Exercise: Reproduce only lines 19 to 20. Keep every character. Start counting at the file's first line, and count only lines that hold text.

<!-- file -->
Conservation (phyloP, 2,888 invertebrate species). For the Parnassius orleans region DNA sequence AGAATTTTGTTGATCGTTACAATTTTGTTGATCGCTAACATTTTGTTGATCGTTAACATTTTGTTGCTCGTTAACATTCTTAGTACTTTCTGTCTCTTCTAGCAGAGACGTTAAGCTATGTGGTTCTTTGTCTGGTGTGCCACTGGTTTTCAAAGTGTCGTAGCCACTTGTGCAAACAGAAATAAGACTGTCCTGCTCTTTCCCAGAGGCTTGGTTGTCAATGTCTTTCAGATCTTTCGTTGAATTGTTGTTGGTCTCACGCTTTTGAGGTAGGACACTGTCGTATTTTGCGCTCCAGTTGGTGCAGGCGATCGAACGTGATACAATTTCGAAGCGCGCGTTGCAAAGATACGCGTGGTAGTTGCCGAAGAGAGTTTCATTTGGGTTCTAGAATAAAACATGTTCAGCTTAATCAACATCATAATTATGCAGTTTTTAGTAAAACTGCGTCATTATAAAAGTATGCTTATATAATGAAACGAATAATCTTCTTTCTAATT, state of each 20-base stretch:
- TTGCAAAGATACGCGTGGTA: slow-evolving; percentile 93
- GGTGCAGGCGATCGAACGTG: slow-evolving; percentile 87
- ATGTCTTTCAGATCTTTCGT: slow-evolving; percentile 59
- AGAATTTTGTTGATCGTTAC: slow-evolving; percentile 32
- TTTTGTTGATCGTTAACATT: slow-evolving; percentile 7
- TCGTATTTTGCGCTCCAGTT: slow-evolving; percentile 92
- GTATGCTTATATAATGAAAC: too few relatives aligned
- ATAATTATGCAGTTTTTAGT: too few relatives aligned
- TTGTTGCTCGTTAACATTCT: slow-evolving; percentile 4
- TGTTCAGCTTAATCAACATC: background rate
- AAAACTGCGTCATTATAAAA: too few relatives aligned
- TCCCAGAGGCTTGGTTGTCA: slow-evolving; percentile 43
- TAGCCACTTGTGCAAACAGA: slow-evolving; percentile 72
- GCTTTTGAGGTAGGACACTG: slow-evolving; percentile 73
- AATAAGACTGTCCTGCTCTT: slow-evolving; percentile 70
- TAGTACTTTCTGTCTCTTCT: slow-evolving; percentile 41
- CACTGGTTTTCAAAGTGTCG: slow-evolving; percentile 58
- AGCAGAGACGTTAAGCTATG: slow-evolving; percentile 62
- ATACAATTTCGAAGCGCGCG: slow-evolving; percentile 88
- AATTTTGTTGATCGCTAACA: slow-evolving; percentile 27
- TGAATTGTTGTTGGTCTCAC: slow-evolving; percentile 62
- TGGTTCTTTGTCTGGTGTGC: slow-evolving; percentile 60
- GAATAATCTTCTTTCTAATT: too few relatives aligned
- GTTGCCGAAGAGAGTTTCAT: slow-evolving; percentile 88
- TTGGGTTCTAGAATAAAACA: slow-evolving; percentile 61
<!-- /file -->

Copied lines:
- AGCAGAGACGTTAAGCTATG: slow-evolving; percentile 62
- ATACAATTTCGAAGCGCGCG: slow-evolving; percentile 88